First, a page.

Q: I finally found out what my credit score is. I knew it was free online, but I procrastinated because I was worried it would be bad. And it was bad. How do I go about fixing it and how long will it take?
You have probably seen this phrase on a mug, or a tea towel: “Time heals all wounds.” I hate when people say it, and I don’t think I’ve ever found it reassuring, but it is often true. It’s true for high school romance certainly, and it’s true of credit scores. However, the amount of time depends on just how bad the past was, and what you’re doing to get over it now.
Credit Missteps Have an Expiry Date
The government has regulations in place to protect consumers so that bad things don’t follow you around for the rest of your life. (Those protections don’t exist for your social media posts. Sorry.) Generally, there is an expiry date of 6 years on a bill that was sent to collections or included in a bankruptcy filing.
The timeline is much shorter for missed or late credit card payments. They become less of a drag on your score the further they are in the past, provided you’re now paying on time. And credit “utilization” – the amount of outstanding credit you’re using on any given day – can be fixed very quickly by reducing your total outstanding debt.
The message is that the sooner you start doing the right things, the sooner your score improves.
Request Your Credit Report
It is great that you have your credit score. You should also get a copy of your full credit report, also free, so that you have some what is affecting your score. The report will have the basic details on what’s been reported to the credit bureaus, and you can use that to see what your biggest issues are. You should also look for any errors, by the lender or by you. Maybe there is a debt you forgot about that is dragging down your score.
Pay Your Credit Cards on Time, Every Time.
The factor that has the biggest impact on your credit score is payment history – that is, whether or not you have paid your bills on time. It is the most important factor because the credit bureaus know that past behaviour is a pretty good predictor of future behavior.
The first thing to do to improve payment history is to set up a pre-authorized transfer to pay the minimum balance on all of your debts – that way you don’t have to worry about forgetting. If you always pay the minimum, you are keeping up your end of the bargain with the lender. Sure, it is better if it is more than the minimum, but that’s the starting point.
Pay Your Smartphone Bill in Full, Every Time
You can get away with paying the minimum on a credit card bill, but not on a smartphone bill. You need to pay that in full, before the deadline, every single time, otherwise the credit bureaus will sound an alarm.
Again, set up a pre-authorized payment. But this time pay your smartphone bill off in full, either from your bank account or your credit card.
Keep Your “Utilization” Under 30%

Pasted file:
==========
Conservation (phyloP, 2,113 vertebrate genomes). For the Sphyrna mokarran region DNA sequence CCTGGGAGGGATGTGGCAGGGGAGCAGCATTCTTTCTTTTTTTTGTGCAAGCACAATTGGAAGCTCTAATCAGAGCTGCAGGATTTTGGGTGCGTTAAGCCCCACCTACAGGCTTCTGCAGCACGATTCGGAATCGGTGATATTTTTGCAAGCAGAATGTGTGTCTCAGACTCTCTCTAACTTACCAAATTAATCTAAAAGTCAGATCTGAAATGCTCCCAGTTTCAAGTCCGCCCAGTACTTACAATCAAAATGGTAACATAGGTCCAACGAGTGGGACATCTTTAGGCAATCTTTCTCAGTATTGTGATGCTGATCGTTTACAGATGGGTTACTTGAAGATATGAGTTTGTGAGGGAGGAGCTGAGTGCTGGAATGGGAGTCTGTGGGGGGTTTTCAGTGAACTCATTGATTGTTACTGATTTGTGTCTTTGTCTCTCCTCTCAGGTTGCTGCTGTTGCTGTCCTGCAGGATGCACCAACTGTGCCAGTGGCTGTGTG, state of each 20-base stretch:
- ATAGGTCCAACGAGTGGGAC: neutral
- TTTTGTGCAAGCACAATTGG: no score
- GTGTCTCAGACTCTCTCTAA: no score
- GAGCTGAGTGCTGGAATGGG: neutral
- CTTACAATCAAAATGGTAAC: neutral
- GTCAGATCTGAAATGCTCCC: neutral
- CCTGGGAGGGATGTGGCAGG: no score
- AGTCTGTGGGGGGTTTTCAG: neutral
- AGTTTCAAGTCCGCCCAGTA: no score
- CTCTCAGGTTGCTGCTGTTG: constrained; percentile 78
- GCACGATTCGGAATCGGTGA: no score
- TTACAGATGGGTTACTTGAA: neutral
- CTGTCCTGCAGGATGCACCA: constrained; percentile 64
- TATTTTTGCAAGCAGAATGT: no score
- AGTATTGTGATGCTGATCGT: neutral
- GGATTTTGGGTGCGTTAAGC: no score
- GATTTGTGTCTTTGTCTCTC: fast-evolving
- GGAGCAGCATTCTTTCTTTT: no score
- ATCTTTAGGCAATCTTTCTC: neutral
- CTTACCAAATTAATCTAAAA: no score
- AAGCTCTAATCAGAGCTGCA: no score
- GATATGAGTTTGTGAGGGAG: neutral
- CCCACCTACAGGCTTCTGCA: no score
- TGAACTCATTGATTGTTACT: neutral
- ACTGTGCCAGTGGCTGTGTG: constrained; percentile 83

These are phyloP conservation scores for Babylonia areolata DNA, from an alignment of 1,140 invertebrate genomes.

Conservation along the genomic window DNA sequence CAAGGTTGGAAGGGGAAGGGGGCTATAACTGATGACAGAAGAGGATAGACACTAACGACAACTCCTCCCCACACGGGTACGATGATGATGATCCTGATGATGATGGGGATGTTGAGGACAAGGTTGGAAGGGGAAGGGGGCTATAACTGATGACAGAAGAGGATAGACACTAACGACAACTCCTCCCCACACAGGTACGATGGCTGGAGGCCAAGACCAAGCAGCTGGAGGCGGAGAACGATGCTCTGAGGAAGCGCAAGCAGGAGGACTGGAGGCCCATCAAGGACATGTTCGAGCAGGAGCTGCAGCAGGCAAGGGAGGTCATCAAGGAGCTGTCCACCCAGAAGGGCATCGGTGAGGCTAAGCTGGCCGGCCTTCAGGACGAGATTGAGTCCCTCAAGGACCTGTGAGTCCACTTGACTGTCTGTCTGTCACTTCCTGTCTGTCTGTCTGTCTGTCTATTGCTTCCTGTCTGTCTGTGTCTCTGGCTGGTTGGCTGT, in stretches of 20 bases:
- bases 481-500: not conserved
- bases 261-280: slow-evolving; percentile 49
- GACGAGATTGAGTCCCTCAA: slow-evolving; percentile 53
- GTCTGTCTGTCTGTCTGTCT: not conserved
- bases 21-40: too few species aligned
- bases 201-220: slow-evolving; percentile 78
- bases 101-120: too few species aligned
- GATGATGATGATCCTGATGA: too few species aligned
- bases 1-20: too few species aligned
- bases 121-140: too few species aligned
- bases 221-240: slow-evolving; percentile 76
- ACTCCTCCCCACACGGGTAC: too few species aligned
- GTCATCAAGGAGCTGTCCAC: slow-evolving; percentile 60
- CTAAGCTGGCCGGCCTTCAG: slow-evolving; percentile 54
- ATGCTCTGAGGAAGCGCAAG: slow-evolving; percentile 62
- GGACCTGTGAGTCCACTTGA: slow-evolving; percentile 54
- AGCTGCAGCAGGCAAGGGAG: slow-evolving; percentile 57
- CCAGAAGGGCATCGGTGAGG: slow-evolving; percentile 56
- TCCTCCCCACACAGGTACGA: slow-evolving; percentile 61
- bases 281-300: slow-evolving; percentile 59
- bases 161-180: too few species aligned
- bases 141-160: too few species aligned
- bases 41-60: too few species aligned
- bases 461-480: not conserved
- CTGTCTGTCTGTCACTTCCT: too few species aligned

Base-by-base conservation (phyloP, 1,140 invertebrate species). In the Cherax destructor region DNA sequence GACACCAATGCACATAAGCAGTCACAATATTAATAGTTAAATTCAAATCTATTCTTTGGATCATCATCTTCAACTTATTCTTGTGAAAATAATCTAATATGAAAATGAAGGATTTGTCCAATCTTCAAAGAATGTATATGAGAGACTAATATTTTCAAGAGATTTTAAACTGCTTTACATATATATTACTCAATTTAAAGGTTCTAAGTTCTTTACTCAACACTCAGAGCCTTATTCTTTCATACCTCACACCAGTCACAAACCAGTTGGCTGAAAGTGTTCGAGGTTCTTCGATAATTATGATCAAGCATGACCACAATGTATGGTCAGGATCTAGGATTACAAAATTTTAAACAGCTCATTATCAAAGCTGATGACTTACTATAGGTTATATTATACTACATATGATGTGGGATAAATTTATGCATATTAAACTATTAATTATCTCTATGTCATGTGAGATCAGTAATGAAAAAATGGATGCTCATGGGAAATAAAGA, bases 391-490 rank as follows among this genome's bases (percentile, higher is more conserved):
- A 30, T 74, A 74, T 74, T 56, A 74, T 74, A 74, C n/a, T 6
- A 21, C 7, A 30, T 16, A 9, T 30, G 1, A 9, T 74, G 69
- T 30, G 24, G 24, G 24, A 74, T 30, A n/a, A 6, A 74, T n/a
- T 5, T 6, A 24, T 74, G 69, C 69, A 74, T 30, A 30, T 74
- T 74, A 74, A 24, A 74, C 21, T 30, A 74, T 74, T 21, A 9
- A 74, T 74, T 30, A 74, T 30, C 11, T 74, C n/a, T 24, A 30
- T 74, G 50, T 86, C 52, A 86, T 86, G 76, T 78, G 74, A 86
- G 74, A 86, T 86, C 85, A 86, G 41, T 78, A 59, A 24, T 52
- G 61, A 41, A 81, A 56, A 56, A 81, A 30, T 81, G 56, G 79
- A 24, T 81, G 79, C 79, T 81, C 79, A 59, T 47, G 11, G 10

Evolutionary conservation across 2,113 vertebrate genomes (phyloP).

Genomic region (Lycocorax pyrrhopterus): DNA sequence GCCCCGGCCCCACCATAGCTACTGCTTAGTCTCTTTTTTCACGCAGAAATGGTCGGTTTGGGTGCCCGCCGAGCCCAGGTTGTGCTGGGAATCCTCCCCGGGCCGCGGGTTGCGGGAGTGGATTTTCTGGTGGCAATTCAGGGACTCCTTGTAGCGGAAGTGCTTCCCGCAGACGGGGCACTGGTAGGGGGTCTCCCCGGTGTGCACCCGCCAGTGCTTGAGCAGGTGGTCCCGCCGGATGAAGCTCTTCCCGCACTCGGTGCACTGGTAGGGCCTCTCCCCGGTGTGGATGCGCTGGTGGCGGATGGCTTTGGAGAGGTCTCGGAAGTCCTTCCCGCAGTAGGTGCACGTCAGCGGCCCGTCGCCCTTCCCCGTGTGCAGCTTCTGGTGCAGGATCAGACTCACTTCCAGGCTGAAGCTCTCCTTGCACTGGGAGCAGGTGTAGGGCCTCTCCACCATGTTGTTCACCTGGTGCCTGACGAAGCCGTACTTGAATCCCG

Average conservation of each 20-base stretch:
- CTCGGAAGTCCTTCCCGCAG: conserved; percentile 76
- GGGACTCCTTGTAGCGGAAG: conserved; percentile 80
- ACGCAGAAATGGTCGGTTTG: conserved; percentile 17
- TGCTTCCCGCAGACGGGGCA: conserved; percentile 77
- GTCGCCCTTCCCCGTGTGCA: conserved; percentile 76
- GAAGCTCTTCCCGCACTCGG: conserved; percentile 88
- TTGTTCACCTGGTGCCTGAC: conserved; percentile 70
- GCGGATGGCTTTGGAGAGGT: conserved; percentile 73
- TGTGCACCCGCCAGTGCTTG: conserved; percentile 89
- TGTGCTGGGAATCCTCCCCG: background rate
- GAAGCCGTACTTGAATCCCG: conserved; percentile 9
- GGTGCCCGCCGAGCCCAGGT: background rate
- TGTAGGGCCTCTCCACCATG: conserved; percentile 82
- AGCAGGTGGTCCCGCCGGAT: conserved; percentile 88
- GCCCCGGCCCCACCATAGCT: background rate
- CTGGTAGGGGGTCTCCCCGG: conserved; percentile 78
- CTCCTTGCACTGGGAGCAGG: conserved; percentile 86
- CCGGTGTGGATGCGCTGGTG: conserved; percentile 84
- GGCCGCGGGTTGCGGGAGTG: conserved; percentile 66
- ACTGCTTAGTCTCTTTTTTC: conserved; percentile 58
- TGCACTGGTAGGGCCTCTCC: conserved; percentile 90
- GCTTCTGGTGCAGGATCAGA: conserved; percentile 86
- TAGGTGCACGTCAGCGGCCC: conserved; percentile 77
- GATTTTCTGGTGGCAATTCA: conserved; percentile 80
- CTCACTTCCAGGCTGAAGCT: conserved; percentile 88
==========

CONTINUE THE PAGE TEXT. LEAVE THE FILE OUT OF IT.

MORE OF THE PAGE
Utilization refers to how much of your credit limit you are using on what are called “revolving accounts”, such as a credit card or line of credit. Say you have a limit of $10,000 across all your cards -- you don’t want to exceed $3,000 outstanding, not even for a day. The reason is that the bureaus can take a snapshot on any day, and if the number is over the 30% it can hurt your score.
The 30% number is just a rule of thumb and isn’t true in all cases. What happens is that the factors get weighed differently in the credit score calculation, based on your past behaviour. But because you’re trying to rebuild your credit, it is best to play it safe and keep your utilization low.
Don’t Apply For New Credit
The credit bureaus get nervous when they see a borrower applying for new credit, because they worry that you’re having trouble meeting your payments. These applications are called “hard inquiries” and they can hit your score. You don’t have worry about checking your own score – that won’t have a negative impact – but resist all temptations for a free “bonus gift”, a 40% discount on purchase with the application for a card. It will only hurt you.
Keep Your Oldest Card
Payment history refers to whether or not you have paid your bills on time. Credit history refers to how long you’ve had a particular card, and that matters. The older the better. So while you should finally let go of that high school boyfriend or girlfriend, keep your oldest credit card around. Use it every once in a while, and make sure that you pay it off.
Consider a Secured Credit Card
In order to rebuild your credit score, you need actually need to keep using credit. So, while moving entirely to cash might help keep spending in check, it doesn’t help your credit score.
If you have a hard time qualifying for a traditional credit card, you might want to consider a secured card. Basically, you prepay up to the limit, say $500, so the lender isn’t taking on any risk, and then you use the card as you normally would.
You have dug your head out of the sand. Congratulations. Here’s to a new year and a new you.